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Yet another Park Brake Fault thread

 
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Old 01-18-2018, 03:50 PM
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Default Yet another Park Brake Fault thread

New battery, apparently good cables.

I get the PBF/Cruise Not Available every couple days if I let the electric park brake set itself. If I hold the lever down while removing the key, I only get it maybe once a week. When I get the fault, it's extremely hard to get it to clear. Disconnect battery, touch ground cable to +, all the tricks - it's not working anymore. If I leave the battery disconnected overnight, that seems to do the trick.

So, what's the deal? I have a set of PB pads which I intend to put on, because my mechanic said they were worn. Will that fix it, or do I have a bad module?

Oh, one more thing - this problem is nonexistent during the summer. When it starts to get cold (maybe the wet has something to do with it too - I live in the Pacific Northwest, and cold=wet up here), the park brake fault is incessant.

Thanks,

Ken
 
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Old 01-18-2018, 03:56 PM
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Battery getting tired?

Or maybe a poor power/gnd connection?
 
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Old 01-18-2018, 04:21 PM
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Actuator, cables, calipers. Inspection required.
 
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Old 01-18-2018, 06:29 PM
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Sorry, I tried to keep from going down the same-old troubleshooting route in my setup for the question...

Battery is new.
Cables are probably good.
 
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Old 01-18-2018, 06:31 PM
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I feel like this is moisture-related, given that the problem never happens in the summer and is incessant during our wet winters. So... something that is exposed to the weather, maybe under the car? Which leads me to motor(s) and wiring under there as being a potential culprit.

I keep wheel-chocks in the trunk now. What a PITA.

Ken
 
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Old 01-18-2018, 06:51 PM
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Originally Posted by KenAdamson View Post
I get the PBF/Cruise Not Available every couple days if I let the electric park brake set itself.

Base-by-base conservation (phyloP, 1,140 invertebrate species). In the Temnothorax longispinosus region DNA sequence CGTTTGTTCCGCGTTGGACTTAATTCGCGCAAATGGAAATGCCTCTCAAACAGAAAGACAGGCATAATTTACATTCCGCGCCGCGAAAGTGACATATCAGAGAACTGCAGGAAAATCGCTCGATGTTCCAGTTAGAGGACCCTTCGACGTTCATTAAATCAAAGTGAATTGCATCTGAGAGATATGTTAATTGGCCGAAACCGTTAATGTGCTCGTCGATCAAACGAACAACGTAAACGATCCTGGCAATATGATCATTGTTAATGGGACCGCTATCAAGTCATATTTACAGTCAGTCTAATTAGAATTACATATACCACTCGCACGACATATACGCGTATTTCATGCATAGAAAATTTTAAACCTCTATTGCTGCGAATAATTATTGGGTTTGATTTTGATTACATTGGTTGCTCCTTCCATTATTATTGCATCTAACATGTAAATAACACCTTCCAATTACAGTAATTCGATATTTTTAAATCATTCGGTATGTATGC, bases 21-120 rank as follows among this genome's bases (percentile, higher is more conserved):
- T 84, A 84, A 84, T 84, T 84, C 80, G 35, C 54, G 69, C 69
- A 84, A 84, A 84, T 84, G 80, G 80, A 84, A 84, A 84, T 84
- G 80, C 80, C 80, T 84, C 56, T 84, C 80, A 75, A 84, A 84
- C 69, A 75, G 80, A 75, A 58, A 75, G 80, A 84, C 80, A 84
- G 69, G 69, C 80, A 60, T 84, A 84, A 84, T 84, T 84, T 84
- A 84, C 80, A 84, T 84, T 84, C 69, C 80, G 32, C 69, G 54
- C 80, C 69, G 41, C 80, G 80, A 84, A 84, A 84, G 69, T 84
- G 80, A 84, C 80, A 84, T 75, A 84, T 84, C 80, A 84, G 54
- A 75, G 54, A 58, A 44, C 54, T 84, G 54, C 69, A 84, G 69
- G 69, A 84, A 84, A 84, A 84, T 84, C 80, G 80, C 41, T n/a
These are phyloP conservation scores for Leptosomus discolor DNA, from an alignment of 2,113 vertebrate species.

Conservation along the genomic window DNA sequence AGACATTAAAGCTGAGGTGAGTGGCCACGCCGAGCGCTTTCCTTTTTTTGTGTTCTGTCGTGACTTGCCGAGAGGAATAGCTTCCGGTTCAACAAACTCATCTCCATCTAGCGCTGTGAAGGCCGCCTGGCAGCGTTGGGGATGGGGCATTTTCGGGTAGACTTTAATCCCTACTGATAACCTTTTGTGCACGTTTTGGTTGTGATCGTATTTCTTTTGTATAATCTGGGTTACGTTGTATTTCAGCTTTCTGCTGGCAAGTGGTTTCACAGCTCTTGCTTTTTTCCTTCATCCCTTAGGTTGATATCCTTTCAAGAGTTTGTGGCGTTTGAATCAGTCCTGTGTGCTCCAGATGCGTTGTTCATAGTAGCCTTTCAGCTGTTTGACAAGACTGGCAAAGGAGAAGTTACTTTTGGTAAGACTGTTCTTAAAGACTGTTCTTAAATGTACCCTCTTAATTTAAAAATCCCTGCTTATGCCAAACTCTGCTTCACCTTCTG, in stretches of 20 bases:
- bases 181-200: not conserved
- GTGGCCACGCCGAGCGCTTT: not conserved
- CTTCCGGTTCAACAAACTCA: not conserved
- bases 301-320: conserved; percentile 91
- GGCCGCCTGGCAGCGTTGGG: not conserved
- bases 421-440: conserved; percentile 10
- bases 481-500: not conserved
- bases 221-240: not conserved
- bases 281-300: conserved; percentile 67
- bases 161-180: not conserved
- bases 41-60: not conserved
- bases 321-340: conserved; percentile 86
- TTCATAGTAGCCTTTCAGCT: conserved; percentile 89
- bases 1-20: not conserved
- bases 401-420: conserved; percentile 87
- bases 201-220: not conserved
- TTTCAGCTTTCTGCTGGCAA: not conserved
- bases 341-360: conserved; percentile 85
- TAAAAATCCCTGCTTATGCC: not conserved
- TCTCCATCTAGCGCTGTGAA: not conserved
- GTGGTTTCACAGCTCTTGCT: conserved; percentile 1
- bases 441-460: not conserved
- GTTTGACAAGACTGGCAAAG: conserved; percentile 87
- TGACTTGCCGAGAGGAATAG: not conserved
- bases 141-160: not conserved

If I leave the battery disconnected overnight, that seems to do the trick.


Oh, one more thing - this problem is nonexistent during the summer. When it starts to get cold (maybe the wet has something to do with it too - I live in the Pacific Northwest, and cold=wet up here), the park brake fault is incessant.

Um, Ken, is this a drinking game? We take a shot every time you provide a clue? Good thing I'm not driving tonight...

I've highlighted the statements that grabbed my attention.

1) First, please note you're not getting just a parking brake fault. You're also getting a cruise control fault.

2) Then you mentioned all is well if you leave the battery disconnected. That would point towards something draining the battery overnight.

3) The cold? That's tough on a battery, even a new one in good condition. I don't think it's the damp causing trouble, but the low temperature.

To experiment, you could leave the battery connected and hook up an automatic battery charger overnight. See if the car now behaves itself when starting out fully charged. That would help you determine if you should investigate a drain on the battery.

How to test for a quiescent drain:

https://www.jaguarforums.com/forum/s...-drain-123535/


I created this scorecard thread to determine if the battery (or a battery discharge condition) is responsible for the typical handbrake/cruise control faults commonly seen on 2003+ cars. It also includes some troubleshooting tips and links to other threads on the same subject:

https://www.jaguarforums.com/forum/s...attery-193787/
 
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Old 01-18-2018, 07:10 PM
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tl;dr - I'm checking ALL of the material you have posted, kr98664. No stone will be unturned.

Well, EVERY time I've ever gotten the park brake fault, it's accompanied by "cruise not available", so I assumed they were related or controlled by the same module. I'm not trying to be coy, just going through the steps here

I don't see why leaving the battery disconnected for more than 10 minutes would help (even though it did). If the battery wasn't charged enough to run the motor when I disconnected it for 10 minutes, why would it be charged enough in the morning after being disconnected for 10 hours? My guess at the time was that whatever EEPROM pin was being discharged by leaving the battery disconnected just needed longer. My second guess was that something was wet and needed drying out. I'm prepared for both of those assumptions to be wrong!

Also, I wouldn't call the Seattle area "cold". It's certainly not Midwest-cold... The error popped today in the parking lot of a KFC (don't judge my lunch habits), and it was 50F and raining.

I brought up the wet, because I have had (and continue to have) other problems related to water leaks.

Ok, so it let me take a step back and evaluate for battery/discharge/charging problems, yet again. I want to 100% rule that out, since it's always the very first thing that everyone suggests